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I am currently reading a paper from Sankaran and Vanchinathan where they compute certain Kazhdan-Lusztig polynomials.

Sankaran, P.; Vanchinathan, P.: Small resolutions of Schubert varieties and Kazhdan-Lusztig polynomials. Publ. Res. Inst. Math. Sci. 31 (1995), no. 3, 465-480.

Let $G$ be a complex semisimple algebraic group with Weyl group $W$ and $\tau \leq \lambda$ elements in $W$. For some $\lambda$, they can take resolutions called small and use the fact that the Kazhdan-Lusztig polynomial $P_{\tau, \lambda}(q)$ is equal to the Poincaré polynomial in $q^{1/2}$ of the fibre of $\tau P/P$. The resolutions are constructed as a tower of locally trivial fibrations with fibers being Schubert varieties.

My question concerns the theory behind their computation of the Poincaré polynomial. Let $F_q$ be a finite field with $q$ elements. Then they claim that the value of the polynomial at $q$ is given by the number of rational points of the fibre if the varieties are considered over $F_q$ (all varieties are well defined over any field in this case). Why is this true? I guess this derives from a more general and well known theorem about the Poincaré polynomial and counting points over finite fields.

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I don't think the relationsip is so simple in general, so it probably depends on some special properties of the varieties under consideration. One condition that might be useful is if the varieties have a cellular decomposition; of course Schubert varieties do, but from your question it is not clear exactly which varieties they are computing the Poincare polynomials of. –  ulrich Mar 26 '12 at 13:34
    
They are constructed as a tower of locally trivial fibrations with fibers being Schubert varieties. I will add that to the question. –  Benjamin Schmidt Mar 26 '12 at 13:57

2 Answers 2

up vote 5 down vote accepted

Disclaimer: I know almost nothing about Schubert varieties and K-L polynomals.

The general relationship between $\mathbf F_q$-points and cohomology is the Grothendieck-Lefshetz trace formula $$ \# X(\mathbf F_q) = \sum (-1)^i \mathrm{tr} (\mathrm{Frob}_q | H^i_c(X \otimes \mathbf{\overline F}_q,\mathbf Q_\ell)).$$ If $X$ is proper, so $H^i = H^i_c$, then this formula shows that the Poincaré polynomial gives the number of $\mathbf F_q$-points if all the eigenvalues of $\mathrm{Frob}_q$ on $H^i$ are equal to $q^{i/2}$. This is usually stated by saying that $H^i$ is "pure Tate of weight $i$".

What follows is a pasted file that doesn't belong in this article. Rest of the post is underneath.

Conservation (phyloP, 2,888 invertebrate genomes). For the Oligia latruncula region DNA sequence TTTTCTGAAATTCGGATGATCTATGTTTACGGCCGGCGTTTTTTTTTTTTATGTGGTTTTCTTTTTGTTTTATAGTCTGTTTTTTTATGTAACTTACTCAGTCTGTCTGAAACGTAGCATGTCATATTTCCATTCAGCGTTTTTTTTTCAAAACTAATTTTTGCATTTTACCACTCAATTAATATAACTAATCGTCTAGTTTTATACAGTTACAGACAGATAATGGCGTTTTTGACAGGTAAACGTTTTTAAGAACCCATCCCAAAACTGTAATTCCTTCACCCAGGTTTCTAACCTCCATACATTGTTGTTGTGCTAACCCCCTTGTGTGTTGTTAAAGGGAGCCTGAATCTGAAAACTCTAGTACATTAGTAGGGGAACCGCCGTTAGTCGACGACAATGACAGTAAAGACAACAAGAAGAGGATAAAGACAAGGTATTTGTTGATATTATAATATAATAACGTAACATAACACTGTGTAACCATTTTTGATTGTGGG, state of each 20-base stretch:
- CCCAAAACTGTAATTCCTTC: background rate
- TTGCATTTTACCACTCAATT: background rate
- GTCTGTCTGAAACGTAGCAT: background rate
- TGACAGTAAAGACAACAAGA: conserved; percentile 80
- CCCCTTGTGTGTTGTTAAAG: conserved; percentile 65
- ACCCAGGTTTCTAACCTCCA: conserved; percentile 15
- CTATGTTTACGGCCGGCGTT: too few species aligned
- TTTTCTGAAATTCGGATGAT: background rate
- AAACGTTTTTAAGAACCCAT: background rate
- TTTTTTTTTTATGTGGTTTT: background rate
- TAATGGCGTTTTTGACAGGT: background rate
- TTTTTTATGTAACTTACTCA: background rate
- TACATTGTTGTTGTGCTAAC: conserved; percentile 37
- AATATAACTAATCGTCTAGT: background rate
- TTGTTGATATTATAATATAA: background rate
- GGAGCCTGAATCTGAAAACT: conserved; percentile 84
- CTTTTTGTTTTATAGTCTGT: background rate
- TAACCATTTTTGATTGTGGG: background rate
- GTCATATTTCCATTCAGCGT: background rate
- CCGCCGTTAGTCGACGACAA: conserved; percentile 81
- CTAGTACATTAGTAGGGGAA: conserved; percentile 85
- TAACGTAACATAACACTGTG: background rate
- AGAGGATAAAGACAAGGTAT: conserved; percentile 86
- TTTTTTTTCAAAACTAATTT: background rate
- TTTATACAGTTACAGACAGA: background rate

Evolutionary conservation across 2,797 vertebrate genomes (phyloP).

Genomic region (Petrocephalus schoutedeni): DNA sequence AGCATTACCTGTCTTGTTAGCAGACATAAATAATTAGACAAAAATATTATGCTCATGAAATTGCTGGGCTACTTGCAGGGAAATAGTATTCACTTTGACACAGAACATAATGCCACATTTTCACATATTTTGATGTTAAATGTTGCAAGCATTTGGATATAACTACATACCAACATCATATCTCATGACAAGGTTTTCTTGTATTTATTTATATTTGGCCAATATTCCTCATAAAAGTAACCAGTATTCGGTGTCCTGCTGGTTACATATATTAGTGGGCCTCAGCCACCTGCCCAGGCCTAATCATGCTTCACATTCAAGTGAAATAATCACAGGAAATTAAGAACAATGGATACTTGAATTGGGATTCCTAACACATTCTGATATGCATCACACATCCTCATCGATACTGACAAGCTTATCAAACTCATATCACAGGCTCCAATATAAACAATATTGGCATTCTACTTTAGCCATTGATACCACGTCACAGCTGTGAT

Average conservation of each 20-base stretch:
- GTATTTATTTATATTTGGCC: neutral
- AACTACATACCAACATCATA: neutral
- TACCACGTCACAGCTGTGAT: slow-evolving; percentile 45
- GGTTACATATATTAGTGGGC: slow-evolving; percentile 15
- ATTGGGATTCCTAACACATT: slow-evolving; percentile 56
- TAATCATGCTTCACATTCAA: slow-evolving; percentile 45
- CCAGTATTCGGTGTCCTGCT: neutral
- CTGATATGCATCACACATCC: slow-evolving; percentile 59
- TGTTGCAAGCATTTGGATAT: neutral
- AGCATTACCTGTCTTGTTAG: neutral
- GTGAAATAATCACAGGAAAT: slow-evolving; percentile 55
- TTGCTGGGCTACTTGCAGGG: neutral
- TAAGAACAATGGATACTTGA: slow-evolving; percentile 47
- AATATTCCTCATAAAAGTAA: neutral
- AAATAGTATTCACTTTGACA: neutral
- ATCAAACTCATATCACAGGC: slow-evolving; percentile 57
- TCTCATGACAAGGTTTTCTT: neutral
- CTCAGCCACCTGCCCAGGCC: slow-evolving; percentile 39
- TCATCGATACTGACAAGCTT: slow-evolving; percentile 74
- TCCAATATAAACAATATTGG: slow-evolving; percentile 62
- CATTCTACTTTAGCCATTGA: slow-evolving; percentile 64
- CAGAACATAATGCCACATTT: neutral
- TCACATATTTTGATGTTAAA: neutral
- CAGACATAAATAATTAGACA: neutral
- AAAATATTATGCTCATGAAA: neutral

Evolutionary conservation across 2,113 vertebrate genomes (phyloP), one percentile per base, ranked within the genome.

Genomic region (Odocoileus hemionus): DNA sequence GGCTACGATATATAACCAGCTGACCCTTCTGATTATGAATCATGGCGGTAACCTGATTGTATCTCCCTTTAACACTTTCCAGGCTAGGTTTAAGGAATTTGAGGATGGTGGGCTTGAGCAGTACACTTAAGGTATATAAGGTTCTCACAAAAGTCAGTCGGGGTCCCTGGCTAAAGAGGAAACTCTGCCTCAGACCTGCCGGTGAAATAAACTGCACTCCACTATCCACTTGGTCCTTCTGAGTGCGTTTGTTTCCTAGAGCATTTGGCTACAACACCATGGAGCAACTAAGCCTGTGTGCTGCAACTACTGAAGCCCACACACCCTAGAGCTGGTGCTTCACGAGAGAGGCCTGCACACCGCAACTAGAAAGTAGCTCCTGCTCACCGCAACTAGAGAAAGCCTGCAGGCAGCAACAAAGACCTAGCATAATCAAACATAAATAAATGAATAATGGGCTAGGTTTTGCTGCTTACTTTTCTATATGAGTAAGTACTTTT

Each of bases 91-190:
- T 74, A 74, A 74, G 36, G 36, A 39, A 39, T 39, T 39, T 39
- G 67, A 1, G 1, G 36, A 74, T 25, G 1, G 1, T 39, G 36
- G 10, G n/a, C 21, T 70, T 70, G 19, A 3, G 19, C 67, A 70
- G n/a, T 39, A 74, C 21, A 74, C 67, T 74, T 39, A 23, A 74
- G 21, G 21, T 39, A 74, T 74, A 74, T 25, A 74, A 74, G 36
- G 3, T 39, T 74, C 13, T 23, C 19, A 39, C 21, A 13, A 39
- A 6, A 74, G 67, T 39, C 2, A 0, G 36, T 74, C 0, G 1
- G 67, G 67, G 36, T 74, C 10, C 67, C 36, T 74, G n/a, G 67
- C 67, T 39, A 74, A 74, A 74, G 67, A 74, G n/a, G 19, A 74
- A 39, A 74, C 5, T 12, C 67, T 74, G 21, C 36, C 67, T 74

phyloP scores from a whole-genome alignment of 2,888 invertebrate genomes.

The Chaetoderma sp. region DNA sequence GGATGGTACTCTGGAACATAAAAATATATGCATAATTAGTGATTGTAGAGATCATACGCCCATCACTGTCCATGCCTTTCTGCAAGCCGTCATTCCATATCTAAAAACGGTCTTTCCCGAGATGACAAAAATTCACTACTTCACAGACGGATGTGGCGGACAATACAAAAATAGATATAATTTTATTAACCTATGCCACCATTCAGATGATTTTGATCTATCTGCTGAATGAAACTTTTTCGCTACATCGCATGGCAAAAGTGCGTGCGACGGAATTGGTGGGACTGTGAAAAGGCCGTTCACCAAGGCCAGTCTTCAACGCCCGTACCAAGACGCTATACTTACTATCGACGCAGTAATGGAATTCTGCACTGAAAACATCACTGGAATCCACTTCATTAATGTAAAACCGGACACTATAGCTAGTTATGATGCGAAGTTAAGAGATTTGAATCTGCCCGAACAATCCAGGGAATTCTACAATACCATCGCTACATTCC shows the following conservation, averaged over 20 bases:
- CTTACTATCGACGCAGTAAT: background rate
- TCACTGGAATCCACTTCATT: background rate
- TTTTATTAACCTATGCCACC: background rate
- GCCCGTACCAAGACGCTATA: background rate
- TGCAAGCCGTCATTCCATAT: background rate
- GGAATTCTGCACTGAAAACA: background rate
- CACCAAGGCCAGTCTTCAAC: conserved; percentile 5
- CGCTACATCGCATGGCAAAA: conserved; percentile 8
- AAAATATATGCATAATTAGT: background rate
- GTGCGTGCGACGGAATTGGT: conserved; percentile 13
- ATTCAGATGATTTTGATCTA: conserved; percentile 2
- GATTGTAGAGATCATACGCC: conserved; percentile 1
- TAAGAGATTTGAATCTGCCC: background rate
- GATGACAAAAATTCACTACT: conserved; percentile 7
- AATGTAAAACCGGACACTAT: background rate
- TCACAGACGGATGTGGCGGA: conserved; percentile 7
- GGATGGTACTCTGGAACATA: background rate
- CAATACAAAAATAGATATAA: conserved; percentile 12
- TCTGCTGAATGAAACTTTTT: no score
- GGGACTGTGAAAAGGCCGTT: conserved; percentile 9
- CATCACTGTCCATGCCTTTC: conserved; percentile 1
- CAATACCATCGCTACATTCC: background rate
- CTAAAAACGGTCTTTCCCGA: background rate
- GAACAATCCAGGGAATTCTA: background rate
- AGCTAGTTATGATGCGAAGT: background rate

A notable example of when you know that the cohomology is pure and Tate type is when the variety $X$ has an algebraic cell decomposition, i.e. a stratification where each stratum is isomorphic to an affine $n$-space $\mathbf A^n$. To prove this, one needs to use the long exact sequence of Galois representations $$ \cdots \to H^i_c(U) \to H^i(X) \to H^i(Z) \to H^{i+1}_c(U) \to \cdots, $$ where $U \subset X$ is open and $Z$ its closed complement. One takes $U \cong \mathbf A^n$ an open stratum of $X$. $Z$ has cohomology of pure Tate type (and in particular no odd cohomology!) by noetherian induction. This proves the claim for Grassmannians (the Bruhat decomposition) and also general Schubert varieties.

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I added the fact that the resolution is constructed as a tower of locally trivial fibrations with fibers being Schubert varieties. Therefore, I am really in the situation you describe. Where do you actually use the smoothness of the Schubert variety here? –  Benjamin Schmidt Mar 26 '12 at 14:01
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Smoothness is not needed since for projective varieties $H^i = H^i_c$ for all $i$. –  ulrich Mar 26 '12 at 14:34
    
Thanks. This seems to be exactly what I was searching for. Is there any nice reference for these statements? –  Benjamin Schmidt Mar 26 '12 at 14:39
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Thanks ulrich! I must've been thinking it would be needed at some point since smooth + proper implies purity, but you are right that the cell decomposition implies the purity even if you are in the non-smooth case. I edited to reflect this. –  Dan Petersen Mar 26 '12 at 15:06
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@Benjamin: everything I wrote in my answer is standard étale cohomology. The original reference is SGA4-5 (which I have not read), but you could look at Freitag & Kiehl's book. –  Dan Petersen Mar 26 '12 at 15:15

This is worked out in detail in the special case of type A in:

MR0646823 (83i:14045) Lascoux, Alain ; Schützenberger, Marcel-Paul Polynômes de Kazhdan & Lusztig pour les grassmanniennes. Young tableaux and Schur functors in algebra and geometry (Toruń, 1980), pp. 249--266, Astérisque, 87–88, Soc. Math. France, Paris, 1981.

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